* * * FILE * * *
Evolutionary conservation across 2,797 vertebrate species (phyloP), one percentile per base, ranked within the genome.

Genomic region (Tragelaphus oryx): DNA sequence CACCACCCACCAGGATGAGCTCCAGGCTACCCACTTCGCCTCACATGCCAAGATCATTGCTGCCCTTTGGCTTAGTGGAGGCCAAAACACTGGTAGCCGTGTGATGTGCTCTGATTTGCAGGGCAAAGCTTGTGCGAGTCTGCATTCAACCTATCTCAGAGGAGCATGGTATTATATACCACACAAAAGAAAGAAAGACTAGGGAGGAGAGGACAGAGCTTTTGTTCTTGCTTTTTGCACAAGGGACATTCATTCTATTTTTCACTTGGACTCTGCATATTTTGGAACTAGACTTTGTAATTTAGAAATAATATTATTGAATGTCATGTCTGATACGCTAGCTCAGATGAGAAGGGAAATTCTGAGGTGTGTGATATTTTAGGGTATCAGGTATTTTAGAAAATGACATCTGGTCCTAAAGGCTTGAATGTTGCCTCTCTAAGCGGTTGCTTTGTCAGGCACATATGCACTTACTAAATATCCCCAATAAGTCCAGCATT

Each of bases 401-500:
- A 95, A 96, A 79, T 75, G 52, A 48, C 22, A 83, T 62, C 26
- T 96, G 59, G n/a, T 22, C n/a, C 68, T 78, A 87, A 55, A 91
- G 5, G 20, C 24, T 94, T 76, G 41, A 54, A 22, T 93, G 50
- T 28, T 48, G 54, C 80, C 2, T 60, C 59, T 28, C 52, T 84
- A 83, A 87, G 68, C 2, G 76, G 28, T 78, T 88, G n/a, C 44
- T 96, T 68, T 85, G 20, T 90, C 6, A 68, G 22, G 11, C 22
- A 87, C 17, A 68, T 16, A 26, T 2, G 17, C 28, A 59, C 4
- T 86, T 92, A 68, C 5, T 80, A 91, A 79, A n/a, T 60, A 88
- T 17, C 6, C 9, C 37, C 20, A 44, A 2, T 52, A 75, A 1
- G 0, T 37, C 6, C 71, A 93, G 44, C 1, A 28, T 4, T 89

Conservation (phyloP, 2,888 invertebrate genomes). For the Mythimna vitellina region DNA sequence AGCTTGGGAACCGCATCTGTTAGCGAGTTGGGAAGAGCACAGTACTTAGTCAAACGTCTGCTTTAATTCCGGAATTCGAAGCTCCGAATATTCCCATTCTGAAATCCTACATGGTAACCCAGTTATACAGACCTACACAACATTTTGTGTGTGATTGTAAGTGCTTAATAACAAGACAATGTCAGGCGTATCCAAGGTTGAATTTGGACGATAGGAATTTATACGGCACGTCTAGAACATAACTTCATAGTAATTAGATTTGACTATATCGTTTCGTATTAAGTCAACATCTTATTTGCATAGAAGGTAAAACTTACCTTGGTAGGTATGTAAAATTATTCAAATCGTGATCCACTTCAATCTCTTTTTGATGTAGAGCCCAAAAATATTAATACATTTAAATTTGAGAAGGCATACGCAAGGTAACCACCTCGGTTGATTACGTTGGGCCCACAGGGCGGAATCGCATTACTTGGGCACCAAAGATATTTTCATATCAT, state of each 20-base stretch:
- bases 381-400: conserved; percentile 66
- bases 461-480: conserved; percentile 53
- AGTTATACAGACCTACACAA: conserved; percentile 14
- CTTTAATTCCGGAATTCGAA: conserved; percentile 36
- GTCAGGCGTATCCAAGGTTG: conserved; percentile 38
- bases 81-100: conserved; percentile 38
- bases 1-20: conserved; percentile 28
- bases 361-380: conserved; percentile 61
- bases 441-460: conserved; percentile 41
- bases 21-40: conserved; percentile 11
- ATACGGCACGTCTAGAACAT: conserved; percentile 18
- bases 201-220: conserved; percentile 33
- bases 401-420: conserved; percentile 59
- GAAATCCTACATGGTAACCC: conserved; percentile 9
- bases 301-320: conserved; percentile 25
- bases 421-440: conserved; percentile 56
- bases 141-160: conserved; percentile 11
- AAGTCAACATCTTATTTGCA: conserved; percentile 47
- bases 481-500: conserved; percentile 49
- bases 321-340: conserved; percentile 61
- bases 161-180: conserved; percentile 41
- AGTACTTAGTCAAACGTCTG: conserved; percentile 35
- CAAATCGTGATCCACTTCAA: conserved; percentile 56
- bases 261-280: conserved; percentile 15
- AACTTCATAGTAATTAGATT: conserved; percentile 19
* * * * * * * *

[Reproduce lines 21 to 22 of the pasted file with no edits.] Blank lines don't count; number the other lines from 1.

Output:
- bases 1-20: conserved; percentile 28
- bases 361-380: conserved; percentile 61